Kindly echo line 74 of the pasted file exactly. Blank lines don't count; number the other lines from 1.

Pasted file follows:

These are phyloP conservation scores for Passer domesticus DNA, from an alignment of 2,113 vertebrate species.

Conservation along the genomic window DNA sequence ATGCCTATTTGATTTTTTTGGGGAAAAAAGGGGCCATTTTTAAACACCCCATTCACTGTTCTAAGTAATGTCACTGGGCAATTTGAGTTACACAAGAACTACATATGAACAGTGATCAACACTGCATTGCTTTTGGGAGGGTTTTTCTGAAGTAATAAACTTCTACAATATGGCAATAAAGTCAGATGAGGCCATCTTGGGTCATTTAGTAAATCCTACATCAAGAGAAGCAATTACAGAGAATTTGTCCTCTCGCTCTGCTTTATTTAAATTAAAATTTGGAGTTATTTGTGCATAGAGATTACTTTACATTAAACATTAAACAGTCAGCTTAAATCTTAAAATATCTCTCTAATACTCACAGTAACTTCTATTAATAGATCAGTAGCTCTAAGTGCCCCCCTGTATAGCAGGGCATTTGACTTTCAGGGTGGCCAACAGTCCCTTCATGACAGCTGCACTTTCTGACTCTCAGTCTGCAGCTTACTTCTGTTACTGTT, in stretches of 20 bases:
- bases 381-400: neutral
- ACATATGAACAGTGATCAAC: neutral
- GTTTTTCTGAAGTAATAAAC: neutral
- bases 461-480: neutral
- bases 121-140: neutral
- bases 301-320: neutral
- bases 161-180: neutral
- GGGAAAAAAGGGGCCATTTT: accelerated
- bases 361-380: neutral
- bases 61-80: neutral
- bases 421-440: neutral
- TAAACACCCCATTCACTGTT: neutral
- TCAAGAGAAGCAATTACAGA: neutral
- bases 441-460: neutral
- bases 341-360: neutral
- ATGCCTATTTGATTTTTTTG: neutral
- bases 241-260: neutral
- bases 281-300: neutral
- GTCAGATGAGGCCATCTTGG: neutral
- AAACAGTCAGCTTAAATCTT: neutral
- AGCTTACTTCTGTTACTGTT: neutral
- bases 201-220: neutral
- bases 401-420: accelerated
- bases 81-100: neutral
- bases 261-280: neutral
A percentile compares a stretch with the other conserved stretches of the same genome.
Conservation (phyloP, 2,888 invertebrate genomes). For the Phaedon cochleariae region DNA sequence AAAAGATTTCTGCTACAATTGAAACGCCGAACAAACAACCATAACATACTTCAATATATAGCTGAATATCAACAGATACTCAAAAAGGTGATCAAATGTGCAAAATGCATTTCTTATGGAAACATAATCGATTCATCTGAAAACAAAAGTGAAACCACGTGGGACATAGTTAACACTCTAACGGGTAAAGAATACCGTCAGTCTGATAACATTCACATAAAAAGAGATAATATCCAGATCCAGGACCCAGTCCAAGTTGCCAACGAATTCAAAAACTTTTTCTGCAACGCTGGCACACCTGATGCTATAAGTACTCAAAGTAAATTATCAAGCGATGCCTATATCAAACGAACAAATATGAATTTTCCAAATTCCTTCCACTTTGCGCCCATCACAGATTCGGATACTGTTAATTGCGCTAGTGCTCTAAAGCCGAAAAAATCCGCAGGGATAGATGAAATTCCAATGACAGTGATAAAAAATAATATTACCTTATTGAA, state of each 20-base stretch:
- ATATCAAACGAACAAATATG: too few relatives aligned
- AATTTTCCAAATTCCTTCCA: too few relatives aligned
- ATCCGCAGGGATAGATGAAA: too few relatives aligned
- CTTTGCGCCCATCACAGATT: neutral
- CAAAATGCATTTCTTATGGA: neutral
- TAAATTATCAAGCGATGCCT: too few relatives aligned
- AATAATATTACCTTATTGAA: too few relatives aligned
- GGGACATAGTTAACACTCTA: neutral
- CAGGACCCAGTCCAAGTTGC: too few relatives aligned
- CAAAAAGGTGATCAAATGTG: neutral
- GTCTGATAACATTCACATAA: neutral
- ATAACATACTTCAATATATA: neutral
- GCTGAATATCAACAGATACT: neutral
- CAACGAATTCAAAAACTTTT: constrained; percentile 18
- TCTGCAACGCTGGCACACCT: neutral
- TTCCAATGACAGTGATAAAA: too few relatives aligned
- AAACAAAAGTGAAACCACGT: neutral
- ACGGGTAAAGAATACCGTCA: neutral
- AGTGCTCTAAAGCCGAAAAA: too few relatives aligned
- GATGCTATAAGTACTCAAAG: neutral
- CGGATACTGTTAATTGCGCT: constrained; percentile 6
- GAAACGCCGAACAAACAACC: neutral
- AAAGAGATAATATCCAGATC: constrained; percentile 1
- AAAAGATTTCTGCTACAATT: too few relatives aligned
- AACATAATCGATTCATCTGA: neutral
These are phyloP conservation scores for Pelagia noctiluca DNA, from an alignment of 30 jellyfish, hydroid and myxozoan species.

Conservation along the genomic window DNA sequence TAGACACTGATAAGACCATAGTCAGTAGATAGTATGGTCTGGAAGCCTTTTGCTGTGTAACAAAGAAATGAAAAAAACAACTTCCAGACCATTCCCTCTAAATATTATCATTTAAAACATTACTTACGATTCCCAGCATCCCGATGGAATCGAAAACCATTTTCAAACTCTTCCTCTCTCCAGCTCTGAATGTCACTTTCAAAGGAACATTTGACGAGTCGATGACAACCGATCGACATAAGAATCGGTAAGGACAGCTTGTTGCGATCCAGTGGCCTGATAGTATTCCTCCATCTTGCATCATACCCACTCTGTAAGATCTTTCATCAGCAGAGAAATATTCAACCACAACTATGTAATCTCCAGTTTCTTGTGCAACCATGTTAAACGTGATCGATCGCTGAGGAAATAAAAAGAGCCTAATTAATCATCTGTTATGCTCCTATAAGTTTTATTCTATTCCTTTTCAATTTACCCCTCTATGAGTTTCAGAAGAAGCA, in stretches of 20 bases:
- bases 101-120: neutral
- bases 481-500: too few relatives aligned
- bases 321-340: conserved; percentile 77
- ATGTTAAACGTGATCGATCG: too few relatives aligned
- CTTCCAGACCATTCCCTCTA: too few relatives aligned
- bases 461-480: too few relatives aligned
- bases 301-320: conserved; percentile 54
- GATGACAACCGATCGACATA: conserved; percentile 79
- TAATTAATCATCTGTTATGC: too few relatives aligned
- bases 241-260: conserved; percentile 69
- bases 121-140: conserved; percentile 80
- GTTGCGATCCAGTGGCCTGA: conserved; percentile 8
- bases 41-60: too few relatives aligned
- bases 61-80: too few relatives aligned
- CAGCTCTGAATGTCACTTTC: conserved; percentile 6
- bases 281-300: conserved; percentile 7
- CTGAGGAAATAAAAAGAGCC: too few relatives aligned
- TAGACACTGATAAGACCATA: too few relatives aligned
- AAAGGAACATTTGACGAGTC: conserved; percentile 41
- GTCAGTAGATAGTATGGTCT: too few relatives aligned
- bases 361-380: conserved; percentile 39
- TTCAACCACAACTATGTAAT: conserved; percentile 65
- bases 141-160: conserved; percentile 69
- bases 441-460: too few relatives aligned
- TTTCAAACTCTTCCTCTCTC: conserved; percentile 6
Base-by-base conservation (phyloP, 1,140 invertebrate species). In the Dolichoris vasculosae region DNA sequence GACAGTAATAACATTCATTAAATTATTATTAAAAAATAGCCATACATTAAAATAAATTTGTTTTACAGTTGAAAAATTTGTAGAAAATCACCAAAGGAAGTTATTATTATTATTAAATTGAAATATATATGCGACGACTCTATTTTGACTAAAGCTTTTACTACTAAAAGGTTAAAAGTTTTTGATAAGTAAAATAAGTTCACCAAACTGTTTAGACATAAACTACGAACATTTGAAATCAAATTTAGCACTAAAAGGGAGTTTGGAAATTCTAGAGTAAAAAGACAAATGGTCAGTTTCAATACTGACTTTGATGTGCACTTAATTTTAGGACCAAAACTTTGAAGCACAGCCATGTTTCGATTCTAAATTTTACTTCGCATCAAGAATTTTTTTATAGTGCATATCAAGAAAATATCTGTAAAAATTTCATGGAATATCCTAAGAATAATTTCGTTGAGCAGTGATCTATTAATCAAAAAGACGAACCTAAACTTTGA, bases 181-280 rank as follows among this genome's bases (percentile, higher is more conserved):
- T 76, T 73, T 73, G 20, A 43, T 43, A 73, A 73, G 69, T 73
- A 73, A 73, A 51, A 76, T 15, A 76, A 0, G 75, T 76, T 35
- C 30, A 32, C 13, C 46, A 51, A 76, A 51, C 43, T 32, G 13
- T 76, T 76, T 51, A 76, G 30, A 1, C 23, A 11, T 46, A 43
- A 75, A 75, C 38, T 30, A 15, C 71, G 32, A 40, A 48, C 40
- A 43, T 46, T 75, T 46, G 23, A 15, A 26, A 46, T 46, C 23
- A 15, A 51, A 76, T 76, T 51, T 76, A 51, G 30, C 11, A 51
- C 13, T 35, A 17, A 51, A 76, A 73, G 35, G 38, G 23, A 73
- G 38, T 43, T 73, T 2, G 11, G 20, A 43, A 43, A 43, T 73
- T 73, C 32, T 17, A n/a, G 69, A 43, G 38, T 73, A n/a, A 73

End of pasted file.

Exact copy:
- TAGACACTGATAAGACCATA: too few relatives aligned